C. Describe your personal feelings and beliefs about teaching, including what makes you an outstanding teacher.  How are these beliefs demonstrated in your teaching style? How have you arrived at your personal view?

             My personal learning journey has helped me understand the limitations of traditional instruction. I have learned how systemic issues impact students from different geographic and/or racial backgrounds. Coming from a rural white community, I have been forced to question my own biases as well as those inherent in systems. This has led me to place that students’ humanity first. If I see students as developing people worthy of grace and empathy, I cannot judge them for a test score or penalize them for late work. Game inspired designs provide systems that center the student experience, create opportunities for internal motivation, and allow student voice to be heard through meaningful choices. Game designs also allow for struggle and that initial failure is a part of their progress not a reflection of their character. I have attempted to limit the impact of behaviors from their grading and instead offer opportunities for mastery and growth. These are structures that allow me to keep the students’ humanity centered in their learning.

             I also believe there is no such thing as a lazy student. They may have different priorities or needs and labelling a child as lazy attributes struggles to character flaws. My class structures allow for a dialogue about situational needs to create a collaborative effort and enables students to work to find solutions.  Recently, a student wrote to me asking how their positive COVID diagnosis was going to affect her grade. Until her recent diagnosis, she had been demonstrating a great amount of skill in the material. In a traditional classroom where students are penalized for late or missing work, this skill may not be reflected in her grade. Obviously, this is an extreme example, but if we apply that same mentality towards all students regardless of the impact behavior, we can become much better at assessing academic skills rather than behaviors that may be beyond their personal control. Focusing on the student’s humanity can be uncomfortable because it doesn’t fit neatly into a gradebook, but doing so creates a culture of mutual respect and educational growth.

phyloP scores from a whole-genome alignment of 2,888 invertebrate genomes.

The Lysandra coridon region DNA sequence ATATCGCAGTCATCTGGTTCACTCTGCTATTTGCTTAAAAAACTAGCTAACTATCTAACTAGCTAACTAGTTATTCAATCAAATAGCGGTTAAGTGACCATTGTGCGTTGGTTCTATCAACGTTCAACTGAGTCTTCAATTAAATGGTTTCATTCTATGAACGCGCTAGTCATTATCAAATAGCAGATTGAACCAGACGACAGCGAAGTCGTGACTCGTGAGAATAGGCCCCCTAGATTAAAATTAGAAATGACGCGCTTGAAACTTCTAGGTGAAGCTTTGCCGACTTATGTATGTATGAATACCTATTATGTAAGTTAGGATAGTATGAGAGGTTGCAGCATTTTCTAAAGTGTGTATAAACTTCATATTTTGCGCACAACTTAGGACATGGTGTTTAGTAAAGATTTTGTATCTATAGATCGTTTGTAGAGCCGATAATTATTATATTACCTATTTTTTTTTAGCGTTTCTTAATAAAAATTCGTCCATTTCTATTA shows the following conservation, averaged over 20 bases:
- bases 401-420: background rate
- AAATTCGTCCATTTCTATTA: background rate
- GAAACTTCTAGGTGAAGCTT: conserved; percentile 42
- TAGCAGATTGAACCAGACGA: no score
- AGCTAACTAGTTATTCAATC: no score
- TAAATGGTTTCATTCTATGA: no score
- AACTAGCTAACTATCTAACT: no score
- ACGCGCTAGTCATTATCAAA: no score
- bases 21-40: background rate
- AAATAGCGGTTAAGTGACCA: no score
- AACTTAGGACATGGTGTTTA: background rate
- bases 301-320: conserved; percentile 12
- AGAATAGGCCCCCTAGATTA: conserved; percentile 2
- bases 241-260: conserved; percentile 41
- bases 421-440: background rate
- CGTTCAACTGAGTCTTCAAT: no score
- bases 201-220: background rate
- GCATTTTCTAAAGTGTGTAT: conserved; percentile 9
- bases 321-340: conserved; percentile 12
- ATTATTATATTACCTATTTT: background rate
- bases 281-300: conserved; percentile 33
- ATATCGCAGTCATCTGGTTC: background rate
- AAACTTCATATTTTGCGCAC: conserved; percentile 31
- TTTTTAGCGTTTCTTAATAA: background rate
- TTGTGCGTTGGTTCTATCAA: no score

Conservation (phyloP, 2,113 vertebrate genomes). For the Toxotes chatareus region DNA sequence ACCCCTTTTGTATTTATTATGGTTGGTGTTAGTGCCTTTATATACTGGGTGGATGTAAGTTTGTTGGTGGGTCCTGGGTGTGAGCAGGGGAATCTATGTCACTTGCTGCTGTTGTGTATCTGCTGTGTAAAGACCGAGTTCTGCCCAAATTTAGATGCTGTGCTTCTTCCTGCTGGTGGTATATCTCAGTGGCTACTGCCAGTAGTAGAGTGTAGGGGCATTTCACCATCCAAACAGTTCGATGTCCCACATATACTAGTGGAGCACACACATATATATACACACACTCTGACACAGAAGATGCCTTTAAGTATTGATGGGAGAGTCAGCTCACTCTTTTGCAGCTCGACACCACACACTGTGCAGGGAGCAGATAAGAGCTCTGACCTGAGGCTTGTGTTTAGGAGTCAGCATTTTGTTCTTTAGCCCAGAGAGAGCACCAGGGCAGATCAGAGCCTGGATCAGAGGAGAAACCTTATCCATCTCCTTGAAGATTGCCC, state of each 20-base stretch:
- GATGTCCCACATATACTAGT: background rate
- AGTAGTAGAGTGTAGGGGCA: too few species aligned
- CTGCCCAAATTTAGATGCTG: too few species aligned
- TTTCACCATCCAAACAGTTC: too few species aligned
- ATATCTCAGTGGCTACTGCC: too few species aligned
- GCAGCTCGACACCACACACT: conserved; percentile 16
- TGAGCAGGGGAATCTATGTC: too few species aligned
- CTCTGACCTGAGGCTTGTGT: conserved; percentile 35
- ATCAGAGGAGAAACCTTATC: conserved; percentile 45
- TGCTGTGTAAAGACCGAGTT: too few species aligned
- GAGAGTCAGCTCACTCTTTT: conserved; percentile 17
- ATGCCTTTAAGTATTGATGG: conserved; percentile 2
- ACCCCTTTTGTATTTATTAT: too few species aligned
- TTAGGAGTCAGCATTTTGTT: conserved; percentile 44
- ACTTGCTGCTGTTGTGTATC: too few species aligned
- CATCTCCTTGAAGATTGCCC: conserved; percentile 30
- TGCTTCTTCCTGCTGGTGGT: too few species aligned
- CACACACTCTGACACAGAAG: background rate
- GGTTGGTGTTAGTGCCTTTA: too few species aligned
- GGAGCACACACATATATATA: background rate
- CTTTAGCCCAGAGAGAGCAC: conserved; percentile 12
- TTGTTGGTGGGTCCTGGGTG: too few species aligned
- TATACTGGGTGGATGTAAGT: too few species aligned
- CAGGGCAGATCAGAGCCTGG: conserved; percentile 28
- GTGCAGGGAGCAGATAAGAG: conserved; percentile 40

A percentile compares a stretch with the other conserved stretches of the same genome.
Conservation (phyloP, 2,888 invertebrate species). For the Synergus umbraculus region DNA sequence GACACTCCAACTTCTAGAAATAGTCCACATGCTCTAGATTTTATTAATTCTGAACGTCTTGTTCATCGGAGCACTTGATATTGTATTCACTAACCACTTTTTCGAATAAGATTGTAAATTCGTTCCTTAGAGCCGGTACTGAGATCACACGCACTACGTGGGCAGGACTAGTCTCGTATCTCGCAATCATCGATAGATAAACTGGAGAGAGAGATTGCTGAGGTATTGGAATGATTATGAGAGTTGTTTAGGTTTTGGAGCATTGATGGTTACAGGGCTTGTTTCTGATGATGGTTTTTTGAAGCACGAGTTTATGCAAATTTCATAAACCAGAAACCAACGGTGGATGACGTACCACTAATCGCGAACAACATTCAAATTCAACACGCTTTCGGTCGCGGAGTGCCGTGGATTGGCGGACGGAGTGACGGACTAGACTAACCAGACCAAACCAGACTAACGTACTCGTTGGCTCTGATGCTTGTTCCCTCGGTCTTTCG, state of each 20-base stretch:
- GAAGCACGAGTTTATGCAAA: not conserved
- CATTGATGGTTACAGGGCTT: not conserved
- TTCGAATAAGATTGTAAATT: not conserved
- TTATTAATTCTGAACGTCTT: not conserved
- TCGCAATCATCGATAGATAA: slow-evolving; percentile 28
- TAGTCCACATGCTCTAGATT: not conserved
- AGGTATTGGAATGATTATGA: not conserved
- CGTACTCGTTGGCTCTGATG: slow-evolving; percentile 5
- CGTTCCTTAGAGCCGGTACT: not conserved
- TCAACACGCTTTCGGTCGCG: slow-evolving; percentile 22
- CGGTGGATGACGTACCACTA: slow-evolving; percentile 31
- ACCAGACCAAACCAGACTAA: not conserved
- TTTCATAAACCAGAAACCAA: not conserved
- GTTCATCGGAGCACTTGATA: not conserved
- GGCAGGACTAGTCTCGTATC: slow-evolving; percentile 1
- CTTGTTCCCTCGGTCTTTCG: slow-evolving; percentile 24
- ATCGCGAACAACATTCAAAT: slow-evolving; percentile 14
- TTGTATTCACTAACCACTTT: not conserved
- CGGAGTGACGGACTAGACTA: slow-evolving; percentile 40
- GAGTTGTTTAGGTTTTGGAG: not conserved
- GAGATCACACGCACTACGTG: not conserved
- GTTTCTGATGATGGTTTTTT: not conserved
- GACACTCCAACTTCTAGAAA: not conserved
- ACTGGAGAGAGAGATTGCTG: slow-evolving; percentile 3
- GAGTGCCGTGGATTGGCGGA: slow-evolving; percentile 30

C.       Describe the rewards you find in teaching.

As a National History Day Regional Coordinator I talk to many of the 600 competing students during our annual competition. This is one of my favorite days of the year because every student beams with the knowledge that they created something amazing. Game designers use the term “fiero” – a feeling of great achievement after overcoming a difficult obstacle – to describe this sensation and it encapsulates everything I try to bring into my classroom. I am often awed by my students’ creativity, ability to master difficult concepts, and thoughtfulness towards each other. History can be tragic, even demoralizing, if we allow it. My greatest joy comes from students recognizing both the successes of past generations as well the failures and then understanding how to amplify the former while working to change the latter. Learning historical thinking skills like source analysis and placing content in context are transferable skills that will help students long after they leave my classroom. I don’t always get to see the end results, but I can see glimpses through their efforts with the Veteran’s History Project or National History Day, those that tell me they are studying Political Science or History because they loved my class, or the occasional former student that I see in the community. At the end of my career, I will be happy knowing that students had the chance to learn and love History through the opportunities created in my classroom.